It was there I prayed most especially for my family. Years later, my older brother died on this feast day.  It was the year when the feast of the Immaculate Conception was observed on the 9th of December because the 8th fell on Sunday.  I had an intuition Our Lady would come for him.  I stayed by his bedside praying, hoping Our Lady might be there on the 8th.   My brother hung on throughout the day and night.  I thought, 'Well then, maybe she will come on the day the Church transferred the solemnity.'  The next day, the observance of the solemnity, I asked my brother, who had been in and out of coma "When is Our Lady coming?"

He lifted his head from his pillow and opening his eyes, looking directly at me, responded clearly like a little boy, "I don't know?" Then he fell back into the coma.
The following day was Tuesday of course, and the feast of Our Lady of Loreto.  Before going to be with him I went to Mass.  After communion, I had a conviction he had just died. When I got to his house, his nurse told me he had died about 20 minutes earlier, and I said "I think I knew that." When I got to him he was still warm.
My brother had a vision of Our Lady a few years before his death. he told me she just suddenly appeared as Our Lady of Grace - for a few seconds - he described it as just a glimpse. He began to pray again, wondering what it meant. I always believed it was Our Lady, I think that accounts for my intuition that she would come for him, as well as why I asked him when she was coming for him as he lay in the coma.
So that's my Loreto story.  My brother's funeral Mass and burial took place on the feast of Our Lady of Guadalupe.
A brief history on the Holy House.

"According to Catholic tradition, the Holy House came under threat during the turmoil of the Crusades, so in 1291, angels miraculously translated the house from its original location to a site in modern-day Croatia. An empty space was left in Nazareth, while a small house suddenly appeared in a field. The bewildered parish priest, brought to the scene by shepherds who discovered it, had a vision in which the Virgin Mary revealed it was her former house.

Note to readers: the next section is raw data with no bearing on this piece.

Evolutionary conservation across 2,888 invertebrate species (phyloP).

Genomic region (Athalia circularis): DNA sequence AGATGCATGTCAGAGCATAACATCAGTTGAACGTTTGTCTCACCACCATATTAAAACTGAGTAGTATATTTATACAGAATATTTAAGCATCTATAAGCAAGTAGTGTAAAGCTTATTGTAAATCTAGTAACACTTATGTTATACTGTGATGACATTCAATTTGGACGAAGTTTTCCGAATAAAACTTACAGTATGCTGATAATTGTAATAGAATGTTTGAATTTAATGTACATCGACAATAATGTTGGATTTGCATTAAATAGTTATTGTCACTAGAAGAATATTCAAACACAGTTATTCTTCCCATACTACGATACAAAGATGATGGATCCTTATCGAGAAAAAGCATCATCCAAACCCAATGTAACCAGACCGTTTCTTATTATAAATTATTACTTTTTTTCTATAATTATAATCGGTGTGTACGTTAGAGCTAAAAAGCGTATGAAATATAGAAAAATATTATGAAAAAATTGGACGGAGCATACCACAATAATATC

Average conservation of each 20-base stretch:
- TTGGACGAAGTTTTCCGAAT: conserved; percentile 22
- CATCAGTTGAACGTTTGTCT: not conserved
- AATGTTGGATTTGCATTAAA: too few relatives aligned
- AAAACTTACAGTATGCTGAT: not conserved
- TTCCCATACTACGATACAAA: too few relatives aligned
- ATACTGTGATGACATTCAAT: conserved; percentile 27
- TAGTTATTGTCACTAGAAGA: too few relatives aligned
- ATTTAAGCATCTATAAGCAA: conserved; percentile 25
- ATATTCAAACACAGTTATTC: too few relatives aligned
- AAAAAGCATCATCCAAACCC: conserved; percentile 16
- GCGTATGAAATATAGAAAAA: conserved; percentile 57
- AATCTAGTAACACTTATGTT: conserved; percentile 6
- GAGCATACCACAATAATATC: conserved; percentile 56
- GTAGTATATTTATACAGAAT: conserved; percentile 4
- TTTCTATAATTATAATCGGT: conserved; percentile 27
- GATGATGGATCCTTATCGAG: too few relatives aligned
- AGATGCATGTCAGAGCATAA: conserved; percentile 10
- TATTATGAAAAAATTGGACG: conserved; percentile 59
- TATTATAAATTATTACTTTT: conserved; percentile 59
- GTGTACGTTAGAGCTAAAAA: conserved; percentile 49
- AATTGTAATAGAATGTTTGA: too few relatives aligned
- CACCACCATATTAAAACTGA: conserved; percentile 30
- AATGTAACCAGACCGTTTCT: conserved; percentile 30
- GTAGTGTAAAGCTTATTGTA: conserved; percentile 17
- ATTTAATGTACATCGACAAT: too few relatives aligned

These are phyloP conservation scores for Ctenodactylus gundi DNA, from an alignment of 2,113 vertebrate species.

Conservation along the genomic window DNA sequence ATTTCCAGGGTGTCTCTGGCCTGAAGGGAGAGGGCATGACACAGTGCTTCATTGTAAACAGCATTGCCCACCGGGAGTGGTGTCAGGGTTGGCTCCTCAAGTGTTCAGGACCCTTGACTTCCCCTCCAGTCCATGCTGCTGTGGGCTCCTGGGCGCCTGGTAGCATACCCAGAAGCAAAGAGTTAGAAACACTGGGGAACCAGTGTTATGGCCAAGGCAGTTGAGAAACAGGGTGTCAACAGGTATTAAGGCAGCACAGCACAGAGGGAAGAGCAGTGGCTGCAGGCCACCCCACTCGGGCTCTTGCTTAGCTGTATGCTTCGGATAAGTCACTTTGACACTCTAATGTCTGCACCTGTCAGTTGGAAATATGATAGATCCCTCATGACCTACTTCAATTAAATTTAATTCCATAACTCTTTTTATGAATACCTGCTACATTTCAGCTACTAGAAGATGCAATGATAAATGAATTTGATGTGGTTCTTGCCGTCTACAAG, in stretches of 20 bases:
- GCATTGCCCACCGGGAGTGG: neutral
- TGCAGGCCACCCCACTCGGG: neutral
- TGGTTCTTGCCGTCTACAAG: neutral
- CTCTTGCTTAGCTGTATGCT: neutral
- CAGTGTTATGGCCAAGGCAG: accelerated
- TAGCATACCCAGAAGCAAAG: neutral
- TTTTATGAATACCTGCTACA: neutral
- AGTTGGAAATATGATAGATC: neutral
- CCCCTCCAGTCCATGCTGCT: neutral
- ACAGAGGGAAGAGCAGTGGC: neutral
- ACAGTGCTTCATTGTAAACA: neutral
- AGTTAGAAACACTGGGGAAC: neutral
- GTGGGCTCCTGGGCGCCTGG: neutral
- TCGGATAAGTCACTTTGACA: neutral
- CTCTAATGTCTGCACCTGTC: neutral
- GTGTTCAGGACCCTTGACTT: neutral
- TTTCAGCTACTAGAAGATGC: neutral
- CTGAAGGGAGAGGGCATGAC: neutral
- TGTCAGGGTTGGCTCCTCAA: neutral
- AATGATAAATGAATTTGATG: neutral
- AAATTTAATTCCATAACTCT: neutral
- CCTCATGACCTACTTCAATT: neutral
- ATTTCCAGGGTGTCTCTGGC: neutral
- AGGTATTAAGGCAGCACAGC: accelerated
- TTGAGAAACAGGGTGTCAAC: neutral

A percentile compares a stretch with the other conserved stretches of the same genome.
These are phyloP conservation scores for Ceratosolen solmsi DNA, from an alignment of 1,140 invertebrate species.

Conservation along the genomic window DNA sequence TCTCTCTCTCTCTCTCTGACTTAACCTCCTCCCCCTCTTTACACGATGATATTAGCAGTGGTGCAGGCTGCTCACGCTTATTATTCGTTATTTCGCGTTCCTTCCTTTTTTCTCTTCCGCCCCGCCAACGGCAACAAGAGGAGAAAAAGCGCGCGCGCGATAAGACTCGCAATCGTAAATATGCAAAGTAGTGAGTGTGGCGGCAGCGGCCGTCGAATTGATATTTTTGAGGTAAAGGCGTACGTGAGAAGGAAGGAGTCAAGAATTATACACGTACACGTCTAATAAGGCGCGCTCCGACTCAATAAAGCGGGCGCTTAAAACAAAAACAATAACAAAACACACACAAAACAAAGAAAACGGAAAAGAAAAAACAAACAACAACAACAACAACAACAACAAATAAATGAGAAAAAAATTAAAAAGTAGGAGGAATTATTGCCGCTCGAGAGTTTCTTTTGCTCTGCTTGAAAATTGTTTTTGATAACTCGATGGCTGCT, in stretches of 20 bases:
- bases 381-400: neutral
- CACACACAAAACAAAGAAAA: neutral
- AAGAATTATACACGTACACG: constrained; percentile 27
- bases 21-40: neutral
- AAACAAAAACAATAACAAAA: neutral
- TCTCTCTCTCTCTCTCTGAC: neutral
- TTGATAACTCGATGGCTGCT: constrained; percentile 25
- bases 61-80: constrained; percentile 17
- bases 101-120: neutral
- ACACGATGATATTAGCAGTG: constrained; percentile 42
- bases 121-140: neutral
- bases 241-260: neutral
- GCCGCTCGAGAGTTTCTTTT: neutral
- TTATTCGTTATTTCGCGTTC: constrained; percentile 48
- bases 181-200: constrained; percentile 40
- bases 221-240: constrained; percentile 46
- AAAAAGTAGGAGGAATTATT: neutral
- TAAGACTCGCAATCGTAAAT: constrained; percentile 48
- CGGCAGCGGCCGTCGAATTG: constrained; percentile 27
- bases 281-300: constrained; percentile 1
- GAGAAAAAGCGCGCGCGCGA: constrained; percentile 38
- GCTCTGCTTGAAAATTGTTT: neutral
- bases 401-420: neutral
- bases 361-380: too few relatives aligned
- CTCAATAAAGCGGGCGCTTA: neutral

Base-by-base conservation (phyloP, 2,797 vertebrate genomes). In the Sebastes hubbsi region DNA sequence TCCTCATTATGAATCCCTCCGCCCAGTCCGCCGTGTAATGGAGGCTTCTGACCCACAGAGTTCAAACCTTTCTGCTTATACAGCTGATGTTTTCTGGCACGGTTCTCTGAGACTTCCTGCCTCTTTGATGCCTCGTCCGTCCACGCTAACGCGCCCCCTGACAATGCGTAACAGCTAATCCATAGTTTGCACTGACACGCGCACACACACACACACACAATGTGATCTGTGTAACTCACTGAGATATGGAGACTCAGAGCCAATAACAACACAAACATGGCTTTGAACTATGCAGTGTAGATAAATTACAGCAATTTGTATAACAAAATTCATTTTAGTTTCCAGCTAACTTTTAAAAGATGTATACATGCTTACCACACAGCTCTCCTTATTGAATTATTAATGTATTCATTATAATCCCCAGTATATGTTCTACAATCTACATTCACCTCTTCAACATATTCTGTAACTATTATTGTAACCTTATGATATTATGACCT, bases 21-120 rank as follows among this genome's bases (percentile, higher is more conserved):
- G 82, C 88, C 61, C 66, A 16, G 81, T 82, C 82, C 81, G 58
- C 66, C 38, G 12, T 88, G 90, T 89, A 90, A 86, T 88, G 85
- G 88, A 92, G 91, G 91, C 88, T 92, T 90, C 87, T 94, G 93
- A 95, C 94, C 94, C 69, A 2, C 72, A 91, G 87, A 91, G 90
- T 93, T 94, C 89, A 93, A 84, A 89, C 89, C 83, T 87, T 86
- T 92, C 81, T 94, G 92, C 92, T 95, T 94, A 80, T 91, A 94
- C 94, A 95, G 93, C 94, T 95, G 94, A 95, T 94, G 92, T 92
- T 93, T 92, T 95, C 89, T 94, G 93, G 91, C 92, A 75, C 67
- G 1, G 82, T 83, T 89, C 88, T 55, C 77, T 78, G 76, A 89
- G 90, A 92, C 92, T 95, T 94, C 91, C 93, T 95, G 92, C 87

On December 10, 1294, the house was again moved by angels because of the Muslim invasion of Albania. It landed first in Recanti, Italy, but was shortly thereafter moved for a third time to its present location in Loreto.

The Holy House of Loreto, or Santa Casa di Loreto in Italian, has been venerated by pilgrims great and small, including many popes and saints, and numerous miracles and healings have been reported. Scientists are said to have confirmed the materials to be the same as those found in Nazareth and the house lacks any foundations."

Monday, December 09, 2013

Comments about stuff other people are saying....

So anyway, Fr. Z wrote about talking like a girl.

I hate it that he has more screen time than I do and can write about all that stuff I set aside to write about when I get some time.  Oh to be a priest with nothing to do.  What?

More men speaking in girl's dialect ...

That's the title of the article on a study conducted by a linguist at the University of California, which the BBC reported on here.  It's called uptalk.
More young men in California rise in pitch at the end of their sentences when talking, new research shows. 
This process is known as "uptalk" or "valleygirl speak" and has in the past been associated with young females, typically from California or Australia. 
But now a team says that this way of speaking is becoming more frequent among men. - BBC
Finally someone is pointing this out.  I've noticed it for a long time in younger men - and not just amongst gay men.  You hear guys talk like that in interviews, on the news, or on late night talk shows.  Voice inflection amongst young men, and fast talking conversations amongst guys can sometimes sound a bit how women talk amongst themselves.  For instance, sometimes when I'm at the store or some other public space - even church, I can't help but overhear conversations.  Many times I look around to see who is speaking and very often it's a guy with his kids or with his wife or girlfriend.  I look around because the guy is talking that way.